Her late husband proposed to her while they were dancing the waltz. She said she believed it was their weekly ballroom sessions that kept the marriage alive. [...]If you can go to the link and watch the video to the right of the story without tearing up, you're made of much sterner stuff than I am.
Coffey has congestive heart failure and doctors have given her six months to live. Volunteers at Mesquite's Christian Care Center asked Coffey what she still wanted to do before she dies; what was on her bucket list?
"She said she would like to have a waltz, one last waltz," said Georgia Place, with the Christian Care Center.
So Place said she and some others decided they would make Coffey's dream come true. They found her a pink dress, tiara, a live band, limo, and – of course – dance partners.
The Dallas Arboretum served as the backdrop during Tuesday night's Concert Series In The Park. The first song ended up being Coffey's last dance.
"If I go tonight, I know I will go to a better place and happy because I have relatives to see," she said.
When asked how Coffey felt about her "last dance," she said it was the last one on this planet but there is still a place where she will have another spin on the dance floor: Heaven.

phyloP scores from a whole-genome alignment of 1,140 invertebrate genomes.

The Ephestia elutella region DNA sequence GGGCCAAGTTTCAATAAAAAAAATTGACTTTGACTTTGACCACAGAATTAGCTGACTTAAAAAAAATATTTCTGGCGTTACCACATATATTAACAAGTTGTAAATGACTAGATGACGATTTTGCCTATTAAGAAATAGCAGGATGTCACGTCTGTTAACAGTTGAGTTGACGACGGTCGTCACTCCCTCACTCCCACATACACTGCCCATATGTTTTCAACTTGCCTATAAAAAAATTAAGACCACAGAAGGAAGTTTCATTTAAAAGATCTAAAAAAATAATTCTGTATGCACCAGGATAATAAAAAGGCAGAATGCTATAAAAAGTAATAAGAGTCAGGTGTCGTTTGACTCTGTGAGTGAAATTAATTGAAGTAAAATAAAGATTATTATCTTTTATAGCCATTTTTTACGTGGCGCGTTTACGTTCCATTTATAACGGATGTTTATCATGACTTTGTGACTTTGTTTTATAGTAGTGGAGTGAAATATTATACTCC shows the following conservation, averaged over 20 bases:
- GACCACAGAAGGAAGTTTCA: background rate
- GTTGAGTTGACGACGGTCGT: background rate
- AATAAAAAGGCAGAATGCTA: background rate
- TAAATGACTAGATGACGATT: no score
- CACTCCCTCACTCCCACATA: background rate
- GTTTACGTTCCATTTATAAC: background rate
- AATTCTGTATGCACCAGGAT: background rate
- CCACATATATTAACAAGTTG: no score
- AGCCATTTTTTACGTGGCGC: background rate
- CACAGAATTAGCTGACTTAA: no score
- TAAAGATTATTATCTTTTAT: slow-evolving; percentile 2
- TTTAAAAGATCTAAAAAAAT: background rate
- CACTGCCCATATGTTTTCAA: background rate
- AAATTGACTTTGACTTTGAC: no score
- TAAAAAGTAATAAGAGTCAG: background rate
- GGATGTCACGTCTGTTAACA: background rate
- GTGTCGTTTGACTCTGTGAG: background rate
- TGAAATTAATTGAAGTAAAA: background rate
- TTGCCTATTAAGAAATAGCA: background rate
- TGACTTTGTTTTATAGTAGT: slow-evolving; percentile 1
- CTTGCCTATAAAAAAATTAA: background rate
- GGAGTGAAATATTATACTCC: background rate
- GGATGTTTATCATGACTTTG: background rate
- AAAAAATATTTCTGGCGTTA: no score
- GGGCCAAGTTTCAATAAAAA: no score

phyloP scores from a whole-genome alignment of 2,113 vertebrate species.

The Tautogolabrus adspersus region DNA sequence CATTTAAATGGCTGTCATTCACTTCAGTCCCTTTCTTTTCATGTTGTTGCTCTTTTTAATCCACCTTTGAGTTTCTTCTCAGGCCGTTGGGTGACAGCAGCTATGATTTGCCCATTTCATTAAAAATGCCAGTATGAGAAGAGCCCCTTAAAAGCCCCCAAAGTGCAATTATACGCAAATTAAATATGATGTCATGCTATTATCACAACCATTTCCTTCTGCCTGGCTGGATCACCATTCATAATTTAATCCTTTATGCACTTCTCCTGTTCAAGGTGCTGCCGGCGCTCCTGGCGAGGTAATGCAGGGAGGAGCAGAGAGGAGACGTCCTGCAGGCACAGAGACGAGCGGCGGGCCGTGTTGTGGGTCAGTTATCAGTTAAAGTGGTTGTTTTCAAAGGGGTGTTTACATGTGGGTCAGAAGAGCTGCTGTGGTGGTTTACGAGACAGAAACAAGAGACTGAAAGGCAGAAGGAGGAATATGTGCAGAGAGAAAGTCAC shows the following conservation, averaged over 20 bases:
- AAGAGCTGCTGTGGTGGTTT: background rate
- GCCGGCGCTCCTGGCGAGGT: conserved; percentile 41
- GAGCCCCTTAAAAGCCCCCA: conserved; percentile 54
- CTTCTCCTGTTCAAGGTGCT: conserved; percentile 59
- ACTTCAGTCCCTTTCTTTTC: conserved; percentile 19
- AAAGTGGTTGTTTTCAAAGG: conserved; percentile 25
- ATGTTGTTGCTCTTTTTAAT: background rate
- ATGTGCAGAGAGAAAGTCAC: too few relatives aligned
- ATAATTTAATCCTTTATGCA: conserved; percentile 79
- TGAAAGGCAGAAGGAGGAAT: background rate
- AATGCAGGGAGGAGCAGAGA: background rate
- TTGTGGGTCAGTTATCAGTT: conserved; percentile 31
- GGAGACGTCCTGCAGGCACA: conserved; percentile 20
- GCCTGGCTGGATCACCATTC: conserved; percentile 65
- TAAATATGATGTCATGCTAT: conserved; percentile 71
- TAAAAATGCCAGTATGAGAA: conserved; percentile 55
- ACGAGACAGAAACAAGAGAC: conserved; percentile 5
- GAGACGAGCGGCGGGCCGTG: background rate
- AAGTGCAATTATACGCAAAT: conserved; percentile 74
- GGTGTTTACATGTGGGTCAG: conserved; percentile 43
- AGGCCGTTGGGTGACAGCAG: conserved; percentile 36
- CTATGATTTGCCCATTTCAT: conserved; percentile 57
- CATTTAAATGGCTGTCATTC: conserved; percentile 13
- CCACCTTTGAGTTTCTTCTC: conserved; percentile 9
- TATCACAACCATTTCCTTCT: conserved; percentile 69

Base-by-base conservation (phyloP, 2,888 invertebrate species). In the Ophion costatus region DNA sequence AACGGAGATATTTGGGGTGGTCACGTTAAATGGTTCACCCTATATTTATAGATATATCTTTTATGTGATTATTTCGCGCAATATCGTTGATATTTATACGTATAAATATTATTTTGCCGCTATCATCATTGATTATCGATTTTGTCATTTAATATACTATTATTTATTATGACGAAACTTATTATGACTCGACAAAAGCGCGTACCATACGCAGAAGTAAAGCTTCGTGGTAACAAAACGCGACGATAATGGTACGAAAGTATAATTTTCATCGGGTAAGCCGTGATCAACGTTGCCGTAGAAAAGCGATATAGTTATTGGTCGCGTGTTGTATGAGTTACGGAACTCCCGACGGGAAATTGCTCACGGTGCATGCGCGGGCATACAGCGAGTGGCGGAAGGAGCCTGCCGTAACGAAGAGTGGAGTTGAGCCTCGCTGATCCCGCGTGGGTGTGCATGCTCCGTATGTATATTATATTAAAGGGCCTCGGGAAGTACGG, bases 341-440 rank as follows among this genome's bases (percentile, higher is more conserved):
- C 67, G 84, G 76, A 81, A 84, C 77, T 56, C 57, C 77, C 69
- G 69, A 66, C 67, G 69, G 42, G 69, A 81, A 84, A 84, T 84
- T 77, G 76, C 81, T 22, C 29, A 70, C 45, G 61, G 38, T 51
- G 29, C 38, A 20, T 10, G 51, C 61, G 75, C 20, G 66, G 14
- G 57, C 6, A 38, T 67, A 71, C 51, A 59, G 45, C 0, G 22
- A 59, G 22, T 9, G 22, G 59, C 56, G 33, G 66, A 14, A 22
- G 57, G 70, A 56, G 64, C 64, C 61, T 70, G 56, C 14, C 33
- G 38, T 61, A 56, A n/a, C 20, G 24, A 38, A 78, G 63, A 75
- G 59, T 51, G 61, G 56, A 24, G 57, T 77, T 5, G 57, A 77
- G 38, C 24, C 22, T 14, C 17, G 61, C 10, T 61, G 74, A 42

Now, I'm a terrible dancer myself, though Thad is a great one. I remember when we were dating, and we were invited to the wedding of friends of his, he tried to teach me to dance, just a few ballroom steps. We had a tape-player (yes, cassette tapes, for the younger of my readers) and a space in the upstairs hallway of my parents' home which was free of furniture and thus less risky for an utter klutz like I am. I didn't learn to dance, but I did learn that this man I was falling in love with was patient, kind, with a good sense of humor and plenty of determination. I can't hear the song Cherry Pink and Apple-Blossom White without remembering those dance sessions, and the feelings I was starting to have for the sweet man who was trying against insurmountable odds to teach me to dance.
But whether you can dance or not, it's true that marriage is a dance. It takes a man and a woman acting with the same kind of unity that dance partners exhibit--a unity which respects the individual, but is ordered toward a reality greater than each. In marriage, the equation is not one plus one equals two; it is one plus one plus God equals--one. We could never achieve that unity without the sacramental grace of the sacrament, just as the dancers would find it hard to achieve unity without dance steps and music.
Tomorrow Thad and I will celebrate our anniversary. I still can't dance--but that doesn't stop me from understanding Mary Coffey's story, from understanding that the dance of love that is at the heart of marriage is something transcendent and lasting. I'm blessed beyond words to be married to someone who exhibits that understanding of love and marriage in everything he is and does, every day we share in the sacramental unity of our lives together.